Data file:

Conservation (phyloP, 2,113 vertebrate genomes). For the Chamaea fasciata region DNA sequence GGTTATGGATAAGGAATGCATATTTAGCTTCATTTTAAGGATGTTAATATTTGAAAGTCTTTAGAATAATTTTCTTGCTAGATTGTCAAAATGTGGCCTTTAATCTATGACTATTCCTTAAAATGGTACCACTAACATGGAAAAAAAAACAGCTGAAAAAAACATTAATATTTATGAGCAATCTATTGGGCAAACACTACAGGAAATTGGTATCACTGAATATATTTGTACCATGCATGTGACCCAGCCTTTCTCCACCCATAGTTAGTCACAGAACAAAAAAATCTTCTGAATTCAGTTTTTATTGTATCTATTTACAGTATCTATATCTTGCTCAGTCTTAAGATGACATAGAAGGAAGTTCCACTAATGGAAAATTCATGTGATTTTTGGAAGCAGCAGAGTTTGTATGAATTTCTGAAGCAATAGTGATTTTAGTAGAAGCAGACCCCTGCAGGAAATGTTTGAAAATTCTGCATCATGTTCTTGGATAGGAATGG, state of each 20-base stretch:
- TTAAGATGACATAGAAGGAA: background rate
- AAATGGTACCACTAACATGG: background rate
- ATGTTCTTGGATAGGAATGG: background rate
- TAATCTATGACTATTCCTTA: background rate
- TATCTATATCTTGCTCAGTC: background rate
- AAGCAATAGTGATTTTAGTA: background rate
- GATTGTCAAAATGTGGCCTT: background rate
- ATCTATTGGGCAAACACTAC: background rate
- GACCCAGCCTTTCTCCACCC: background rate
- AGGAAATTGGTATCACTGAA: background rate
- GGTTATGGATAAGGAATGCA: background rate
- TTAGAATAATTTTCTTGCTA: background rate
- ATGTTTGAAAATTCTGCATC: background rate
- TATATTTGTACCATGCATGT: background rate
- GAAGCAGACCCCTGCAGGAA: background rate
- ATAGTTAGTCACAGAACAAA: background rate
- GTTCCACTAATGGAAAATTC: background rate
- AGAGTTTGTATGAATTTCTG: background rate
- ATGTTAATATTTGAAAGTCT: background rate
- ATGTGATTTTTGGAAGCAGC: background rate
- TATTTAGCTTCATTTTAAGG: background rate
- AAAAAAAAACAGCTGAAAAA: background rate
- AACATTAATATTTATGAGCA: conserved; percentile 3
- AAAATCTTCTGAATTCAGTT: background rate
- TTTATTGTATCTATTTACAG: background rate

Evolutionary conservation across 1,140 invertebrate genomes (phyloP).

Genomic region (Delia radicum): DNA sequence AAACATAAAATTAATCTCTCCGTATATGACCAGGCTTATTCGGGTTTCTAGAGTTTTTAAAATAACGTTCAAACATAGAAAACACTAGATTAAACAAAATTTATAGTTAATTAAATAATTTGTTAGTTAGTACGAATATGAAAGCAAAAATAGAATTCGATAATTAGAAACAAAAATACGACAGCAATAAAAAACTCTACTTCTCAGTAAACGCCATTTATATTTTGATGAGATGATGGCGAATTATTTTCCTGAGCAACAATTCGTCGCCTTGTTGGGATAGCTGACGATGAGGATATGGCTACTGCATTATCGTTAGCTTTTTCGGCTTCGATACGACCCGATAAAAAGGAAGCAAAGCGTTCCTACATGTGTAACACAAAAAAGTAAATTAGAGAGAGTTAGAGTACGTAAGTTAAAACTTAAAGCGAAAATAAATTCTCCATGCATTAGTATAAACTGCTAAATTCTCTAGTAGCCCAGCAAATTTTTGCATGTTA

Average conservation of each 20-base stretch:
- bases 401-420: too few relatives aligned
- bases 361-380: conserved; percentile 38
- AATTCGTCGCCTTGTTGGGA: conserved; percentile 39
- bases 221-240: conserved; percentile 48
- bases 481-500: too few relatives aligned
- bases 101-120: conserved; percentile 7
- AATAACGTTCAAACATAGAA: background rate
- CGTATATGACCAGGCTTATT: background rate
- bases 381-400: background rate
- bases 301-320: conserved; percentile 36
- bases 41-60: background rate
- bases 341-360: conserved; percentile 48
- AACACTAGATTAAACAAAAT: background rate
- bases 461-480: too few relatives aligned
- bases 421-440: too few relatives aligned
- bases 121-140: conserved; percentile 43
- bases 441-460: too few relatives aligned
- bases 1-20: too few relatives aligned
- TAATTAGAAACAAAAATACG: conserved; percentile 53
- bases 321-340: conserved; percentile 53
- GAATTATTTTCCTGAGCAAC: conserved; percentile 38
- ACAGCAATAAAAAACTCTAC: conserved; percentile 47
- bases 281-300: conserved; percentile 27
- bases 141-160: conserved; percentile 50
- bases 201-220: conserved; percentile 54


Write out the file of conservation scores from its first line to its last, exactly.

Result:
Conservation (phyloP, 2,113 vertebrate genomes). For the Chamaea fasciata region DNA sequence GGTTATGGATAAGGAATGCATATTTAGCTTCATTTTAAGGATGTTAATATTTGAAAGTCTTTAGAATAATTTTCTTGCTAGATTGTCAAAATGTGGCCTTTAATCTATGACTATTCCTTAAAATGGTACCACTAACATGGAAAAAAAAACAGCTGAAAAAAACATTAATATTTATGAGCAATCTATTGGGCAAACACTACAGGAAATTGGTATCACTGAATATATTTGTACCATGCATGTGACCCAGCCTTTCTCCACCCATAGTTAGTCACAGAACAAAAAAATCTTCTGAATTCAGTTTTTATTGTATCTATTTACAGTATCTATATCTTGCTCAGTCTTAAGATGACATAGAAGGAAGTTCCACTAATGGAAAATTCATGTGATTTTTGGAAGCAGCAGAGTTTGTATGAATTTCTGAAGCAATAGTGATTTTAGTAGAAGCAGACCCCTGCAGGAAATGTTTGAAAATTCTGCATCATGTTCTTGGATAGGAATGG, state of each 20-base stretch:
- TTAAGATGACATAGAAGGAA: background rate
- AAATGGTACCACTAACATGG: background rate
- ATGTTCTTGGATAGGAATGG: background rate
- TAATCTATGACTATTCCTTA: background rate
- TATCTATATCTTGCTCAGTC: background rate
- AAGCAATAGTGATTTTAGTA: background rate
- GATTGTCAAAATGTGGCCTT: background rate
- ATCTATTGGGCAAACACTAC: background rate
- GACCCAGCCTTTCTCCACCC: background rate
- AGGAAATTGGTATCACTGAA: background rate
- GGTTATGGATAAGGAATGCA: background rate
- TTAGAATAATTTTCTTGCTA: background rate
- ATGTTTGAAAATTCTGCATC: background rate
- TATATTTGTACCATGCATGT: background rate
- GAAGCAGACCCCTGCAGGAA: background rate
- ATAGTTAGTCACAGAACAAA: background rate
- GTTCCACTAATGGAAAATTC: background rate
- AGAGTTTGTATGAATTTCTG: background rate
- ATGTTAATATTTGAAAGTCT: background rate
- ATGTGATTTTTGGAAGCAGC: background rate
- TATTTAGCTTCATTTTAAGG: background rate
- AAAAAAAAACAGCTGAAAAA: background rate
- AACATTAATATTTATGAGCA: conserved; percentile 3
- AAAATCTTCTGAATTCAGTT: background rate
- TTTATTGTATCTATTTACAG: background rate

Evolutionary conservation across 1,140 invertebrate genomes (phyloP).

Genomic region (Delia radicum): DNA sequence AAACATAAAATTAATCTCTCCGTATATGACCAGGCTTATTCGGGTTTCTAGAGTTTTTAAAATAACGTTCAAACATAGAAAACACTAGATTAAACAAAATTTATAGTTAATTAAATAATTTGTTAGTTAGTACGAATATGAAAGCAAAAATAGAATTCGATAATTAGAAACAAAAATACGACAGCAATAAAAAACTCTACTTCTCAGTAAACGCCATTTATATTTTGATGAGATGATGGCGAATTATTTTCCTGAGCAACAATTCGTCGCCTTGTTGGGATAGCTGACGATGAGGATATGGCTACTGCATTATCGTTAGCTTTTTCGGCTTCGATACGACCCGATAAAAAGGAAGCAAAGCGTTCCTACATGTGTAACACAAAAAAGTAAATTAGAGAGAGTTAGAGTACGTAAGTTAAAACTTAAAGCGAAAATAAATTCTCCATGCATTAGTATAAACTGCTAAATTCTCTAGTAGCCCAGCAAATTTTTGCATGTTA

Average conservation of each 20-base stretch:
- bases 401-420: too few relatives aligned
- bases 361-380: conserved; percentile 38
- AATTCGTCGCCTTGTTGGGA: conserved; percentile 39
- bases 221-240: conserved; percentile 48
- bases 481-500: too few relatives aligned
- bases 101-120: conserved; percentile 7
- AATAACGTTCAAACATAGAA: background rate
- CGTATATGACCAGGCTTATT: background rate
- bases 381-400: background rate
- bases 301-320: conserved; percentile 36
- bases 41-60: background rate
- bases 341-360: conserved; percentile 48
- AACACTAGATTAAACAAAAT: background rate
- bases 461-480: too few relatives aligned
- bases 421-440: too few relatives aligned
- bases 121-140: conserved; percentile 43
- bases 441-460: too few relatives aligned
- bases 1-20: too few relatives aligned
- TAATTAGAAACAAAAATACG: conserved; percentile 53
- bases 321-340: conserved; percentile 53
- GAATTATTTTCCTGAGCAAC: conserved; percentile 38
- ACAGCAATAAAAAACTCTAC: conserved; percentile 47
- bases 281-300: conserved; percentile 27
- bases 141-160: conserved; percentile 50
- bases 201-220: conserved; percentile 54